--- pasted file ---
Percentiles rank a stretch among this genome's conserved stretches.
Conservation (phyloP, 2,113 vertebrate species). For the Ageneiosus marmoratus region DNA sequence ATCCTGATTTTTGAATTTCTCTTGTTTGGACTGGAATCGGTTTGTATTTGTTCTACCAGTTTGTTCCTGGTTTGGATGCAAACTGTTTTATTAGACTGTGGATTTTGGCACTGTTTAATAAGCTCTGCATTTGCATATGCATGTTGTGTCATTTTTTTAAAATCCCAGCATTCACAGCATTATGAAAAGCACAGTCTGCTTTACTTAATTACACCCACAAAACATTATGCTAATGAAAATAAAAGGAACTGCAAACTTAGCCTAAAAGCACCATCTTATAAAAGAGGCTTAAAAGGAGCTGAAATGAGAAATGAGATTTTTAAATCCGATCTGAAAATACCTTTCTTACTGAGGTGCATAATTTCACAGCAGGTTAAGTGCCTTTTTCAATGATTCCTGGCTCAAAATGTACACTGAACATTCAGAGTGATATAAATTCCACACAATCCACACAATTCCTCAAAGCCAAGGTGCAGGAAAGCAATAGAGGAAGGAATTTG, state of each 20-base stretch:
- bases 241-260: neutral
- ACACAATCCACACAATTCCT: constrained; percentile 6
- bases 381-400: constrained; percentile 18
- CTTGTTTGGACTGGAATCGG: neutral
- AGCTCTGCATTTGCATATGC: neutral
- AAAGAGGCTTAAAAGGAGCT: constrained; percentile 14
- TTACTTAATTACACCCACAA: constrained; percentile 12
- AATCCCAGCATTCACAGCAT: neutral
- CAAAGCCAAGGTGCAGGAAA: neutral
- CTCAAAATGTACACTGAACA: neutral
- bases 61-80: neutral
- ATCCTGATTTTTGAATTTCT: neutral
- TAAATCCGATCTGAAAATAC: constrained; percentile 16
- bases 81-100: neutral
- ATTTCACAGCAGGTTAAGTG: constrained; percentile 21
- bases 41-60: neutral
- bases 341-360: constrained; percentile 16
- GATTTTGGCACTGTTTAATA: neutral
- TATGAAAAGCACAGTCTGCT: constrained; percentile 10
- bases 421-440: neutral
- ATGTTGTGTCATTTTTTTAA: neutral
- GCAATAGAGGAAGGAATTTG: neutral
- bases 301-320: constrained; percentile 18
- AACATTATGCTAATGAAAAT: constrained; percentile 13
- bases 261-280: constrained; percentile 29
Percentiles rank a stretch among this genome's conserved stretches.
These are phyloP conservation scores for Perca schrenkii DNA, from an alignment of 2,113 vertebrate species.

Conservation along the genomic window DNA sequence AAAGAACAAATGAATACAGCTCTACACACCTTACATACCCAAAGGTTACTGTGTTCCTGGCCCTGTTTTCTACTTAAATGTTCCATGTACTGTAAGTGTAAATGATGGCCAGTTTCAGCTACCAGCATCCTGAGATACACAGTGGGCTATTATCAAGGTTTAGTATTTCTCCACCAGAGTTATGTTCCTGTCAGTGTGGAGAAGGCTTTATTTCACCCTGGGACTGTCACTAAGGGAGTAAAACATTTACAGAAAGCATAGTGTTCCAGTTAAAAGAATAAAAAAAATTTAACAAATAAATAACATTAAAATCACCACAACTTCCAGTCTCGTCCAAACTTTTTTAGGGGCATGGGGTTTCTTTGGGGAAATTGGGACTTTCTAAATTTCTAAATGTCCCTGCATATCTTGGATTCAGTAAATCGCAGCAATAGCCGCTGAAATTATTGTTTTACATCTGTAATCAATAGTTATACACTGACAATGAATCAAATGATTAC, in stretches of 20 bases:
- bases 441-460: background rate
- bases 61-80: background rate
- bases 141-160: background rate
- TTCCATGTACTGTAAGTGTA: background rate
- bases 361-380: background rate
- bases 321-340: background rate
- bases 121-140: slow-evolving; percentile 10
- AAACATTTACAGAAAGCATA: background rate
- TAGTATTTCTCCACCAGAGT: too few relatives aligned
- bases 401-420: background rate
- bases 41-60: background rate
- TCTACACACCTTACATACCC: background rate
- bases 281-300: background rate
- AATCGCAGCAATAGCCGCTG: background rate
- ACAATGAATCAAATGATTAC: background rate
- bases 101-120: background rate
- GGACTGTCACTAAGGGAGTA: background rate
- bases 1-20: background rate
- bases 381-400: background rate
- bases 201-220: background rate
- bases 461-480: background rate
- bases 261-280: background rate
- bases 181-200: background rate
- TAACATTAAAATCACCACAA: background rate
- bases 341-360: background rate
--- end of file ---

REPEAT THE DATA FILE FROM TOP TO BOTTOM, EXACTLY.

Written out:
Percentiles rank a stretch among this genome's conserved stretches.
Conservation (phyloP, 2,113 vertebrate species). For the Ageneiosus marmoratus region DNA sequence ATCCTGATTTTTGAATTTCTCTTGTTTGGACTGGAATCGGTTTGTATTTGTTCTACCAGTTTGTTCCTGGTTTGGATGCAAACTGTTTTATTAGACTGTGGATTTTGGCACTGTTTAATAAGCTCTGCATTTGCATATGCATGTTGTGTCATTTTTTTAAAATCCCAGCATTCACAGCATTATGAAAAGCACAGTCTGCTTTACTTAATTACACCCACAAAACATTATGCTAATGAAAATAAAAGGAACTGCAAACTTAGCCTAAAAGCACCATCTTATAAAAGAGGCTTAAAAGGAGCTGAAATGAGAAATGAGATTTTTAAATCCGATCTGAAAATACCTTTCTTACTGAGGTGCATAATTTCACAGCAGGTTAAGTGCCTTTTTCAATGATTCCTGGCTCAAAATGTACACTGAACATTCAGAGTGATATAAATTCCACACAATCCACACAATTCCTCAAAGCCAAGGTGCAGGAAAGCAATAGAGGAAGGAATTTG, state of each 20-base stretch:
- bases 241-260: neutral
- ACACAATCCACACAATTCCT: constrained; percentile 6
- bases 381-400: constrained; percentile 18
- CTTGTTTGGACTGGAATCGG: neutral
- AGCTCTGCATTTGCATATGC: neutral
- AAAGAGGCTTAAAAGGAGCT: constrained; percentile 14
- TTACTTAATTACACCCACAA: constrained; percentile 12
- AATCCCAGCATTCACAGCAT: neutral
- CAAAGCCAAGGTGCAGGAAA: neutral
- CTCAAAATGTACACTGAACA: neutral
- bases 61-80: neutral
- ATCCTGATTTTTGAATTTCT: neutral
- TAAATCCGATCTGAAAATAC: constrained; percentile 16
- bases 81-100: neutral
- ATTTCACAGCAGGTTAAGTG: constrained; percentile 21
- bases 41-60: neutral
- bases 341-360: constrained; percentile 16
- GATTTTGGCACTGTTTAATA: neutral
- TATGAAAAGCACAGTCTGCT: constrained; percentile 10
- bases 421-440: neutral
- ATGTTGTGTCATTTTTTTAA: neutral
- GCAATAGAGGAAGGAATTTG: neutral
- bases 301-320: constrained; percentile 18
- AACATTATGCTAATGAAAAT: constrained; percentile 13
- bases 261-280: constrained; percentile 29
Percentiles rank a stretch among this genome's conserved stretches.
These are phyloP conservation scores for Perca schrenkii DNA, from an alignment of 2,113 vertebrate species.

Conservation along the genomic window DNA sequence AAAGAACAAATGAATACAGCTCTACACACCTTACATACCCAAAGGTTACTGTGTTCCTGGCCCTGTTTTCTACTTAAATGTTCCATGTACTGTAAGTGTAAATGATGGCCAGTTTCAGCTACCAGCATCCTGAGATACACAGTGGGCTATTATCAAGGTTTAGTATTTCTCCACCAGAGTTATGTTCCTGTCAGTGTGGAGAAGGCTTTATTTCACCCTGGGACTGTCACTAAGGGAGTAAAACATTTACAGAAAGCATAGTGTTCCAGTTAAAAGAATAAAAAAAATTTAACAAATAAATAACATTAAAATCACCACAACTTCCAGTCTCGTCCAAACTTTTTTAGGGGCATGGGGTTTCTTTGGGGAAATTGGGACTTTCTAAATTTCTAAATGTCCCTGCATATCTTGGATTCAGTAAATCGCAGCAATAGCCGCTGAAATTATTGTTTTACATCTGTAATCAATAGTTATACACTGACAATGAATCAAATGATTAC, in stretches of 20 bases:
- bases 441-460: background rate
- bases 61-80: background rate
- bases 141-160: background rate
- TTCCATGTACTGTAAGTGTA: background rate
- bases 361-380: background rate
- bases 321-340: background rate
- bases 121-140: slow-evolving; percentile 10
- AAACATTTACAGAAAGCATA: background rate
- TAGTATTTCTCCACCAGAGT: too few relatives aligned
- bases 401-420: background rate
- bases 41-60: background rate
- TCTACACACCTTACATACCC: background rate
- bases 281-300: background rate
- AATCGCAGCAATAGCCGCTG: background rate
- ACAATGAATCAAATGATTAC: background rate
- bases 101-120: background rate
- GGACTGTCACTAAGGGAGTA: background rate
- bases 1-20: background rate
- bases 381-400: background rate
- bases 201-220: background rate
- bases 461-480: background rate
- bases 261-280: background rate
- bases 181-200: background rate
- TAACATTAAAATCACCACAA: background rate
- bases 341-360: background rate